They will be out of prison very soon, and by then, what will have been done to disabuse them of their Islamic supremacism and willingness to become violent at perceived insults to Islam? Nothing whatsoever. Any such effort would be “Islamophobic.” If anything, they’ll come out of prison more dangerous than they were when they went in.
“Three men are sentenced to prison after the Easter riots in Linköping,” translated from “Tre män döms till fängelse efter påskupploppen i Linköping,” by Jennifer Snårbacka, Expressen, July 21, 2022:
Three men have been charged with gross sabotage against police operations after the violent riots in Linköping on April 17. The riots began after Rasmus Paludan, leader of the Danish far-right party Stram Kurs, announced that he would hold Koran burnings at the site.
He didn’t show up.
On Thursday, the verdict was handed down against the three men in the Linköping district court. They all threw stones at police officers or their vehicles and, according to the verdict, “acted out of a complete lack of respect for the work of the police.”
Four years in prison
21-year-old Moulham Abo Gamous was sentenced to four years in prison. According to the district court, he “threw a large number of stones at police vehicles and policemen on repeated occasions and at different locations in Skäggetorp.”
He also “kicked a police vehicle, rushed with the crowd and made aggressive gestures towards the police.”
26-year-old Elvedin James Emini got three and a half years in prison. According to the verdict, Elvedin James Emini “was instigating by using gestures and calls to urge the crowd that the police managed to disperse to return.” He admitted that he was the one who was seen throwing stones in footage from the scene – but denied the crime.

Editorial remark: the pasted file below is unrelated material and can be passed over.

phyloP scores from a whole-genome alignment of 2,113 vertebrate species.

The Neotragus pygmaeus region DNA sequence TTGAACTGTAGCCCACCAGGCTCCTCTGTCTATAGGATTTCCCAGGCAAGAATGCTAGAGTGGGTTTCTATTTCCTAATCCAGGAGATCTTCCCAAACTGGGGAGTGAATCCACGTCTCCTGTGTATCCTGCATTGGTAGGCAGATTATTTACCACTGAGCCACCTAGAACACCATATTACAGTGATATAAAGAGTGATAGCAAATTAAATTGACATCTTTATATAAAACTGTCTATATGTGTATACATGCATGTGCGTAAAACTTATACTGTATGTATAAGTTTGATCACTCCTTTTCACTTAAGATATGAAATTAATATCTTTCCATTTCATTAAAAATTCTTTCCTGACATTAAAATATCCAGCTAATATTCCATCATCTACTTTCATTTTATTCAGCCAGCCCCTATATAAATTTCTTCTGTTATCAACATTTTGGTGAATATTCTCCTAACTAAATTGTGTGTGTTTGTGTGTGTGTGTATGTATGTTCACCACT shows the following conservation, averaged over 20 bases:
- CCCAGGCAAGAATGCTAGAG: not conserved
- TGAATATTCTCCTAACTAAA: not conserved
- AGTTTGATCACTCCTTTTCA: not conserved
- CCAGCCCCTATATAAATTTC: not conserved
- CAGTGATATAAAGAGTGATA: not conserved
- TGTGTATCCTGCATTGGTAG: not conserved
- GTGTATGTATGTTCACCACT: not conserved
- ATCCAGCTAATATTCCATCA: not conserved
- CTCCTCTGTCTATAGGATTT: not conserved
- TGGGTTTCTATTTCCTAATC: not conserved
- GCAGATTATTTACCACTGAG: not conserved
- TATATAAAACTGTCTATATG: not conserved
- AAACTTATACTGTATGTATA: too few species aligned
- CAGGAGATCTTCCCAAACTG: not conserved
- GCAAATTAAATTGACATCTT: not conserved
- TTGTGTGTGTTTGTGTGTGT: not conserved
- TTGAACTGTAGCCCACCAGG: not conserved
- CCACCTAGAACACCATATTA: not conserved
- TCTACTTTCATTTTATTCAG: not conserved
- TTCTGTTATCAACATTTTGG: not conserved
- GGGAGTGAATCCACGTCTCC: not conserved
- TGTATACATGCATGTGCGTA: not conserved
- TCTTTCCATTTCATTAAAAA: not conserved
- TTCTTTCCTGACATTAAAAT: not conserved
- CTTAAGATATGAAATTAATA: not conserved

Elvedin James Emini has stated in questioning that he “got angry when he was told by the police and saw ‘black,’” writes the district court.
A 19-year-old man was also sentenced to two years and six months in prison. According to the verdict, he masked himself and “on repeated occasions” threw stones at and kicked police vehicles.
All deny wrongdoing. The evidence includes plaintiff and witness interviews as well as film material from the scene. At least 25 police officers have stated that they were injured as a result of the riots in Linköping, of which two had to seek hospital treatment.
A month after the riots, a man in his 30s was sentenced to six months in prison for violent riot and attempted violence against an official during the riots in Rinkeby.
At the end of June, four men – Abdullahi Abdiwali Ibrahim, Hussein Al-Maliki, Hussain Kafarnawi and Ali Kafarnawi – were convicted of aggravated police sabotage after the riots in Sveaparken in Örebro. The prison sentences were between four and five and a half years, and the district court also decided that two of the men should be deported. The verdict has been appealed.
Earlier in July, another verdict was handed down against four other men after the incident in Sveaparken. The punishment was imprisonment for between two and six years.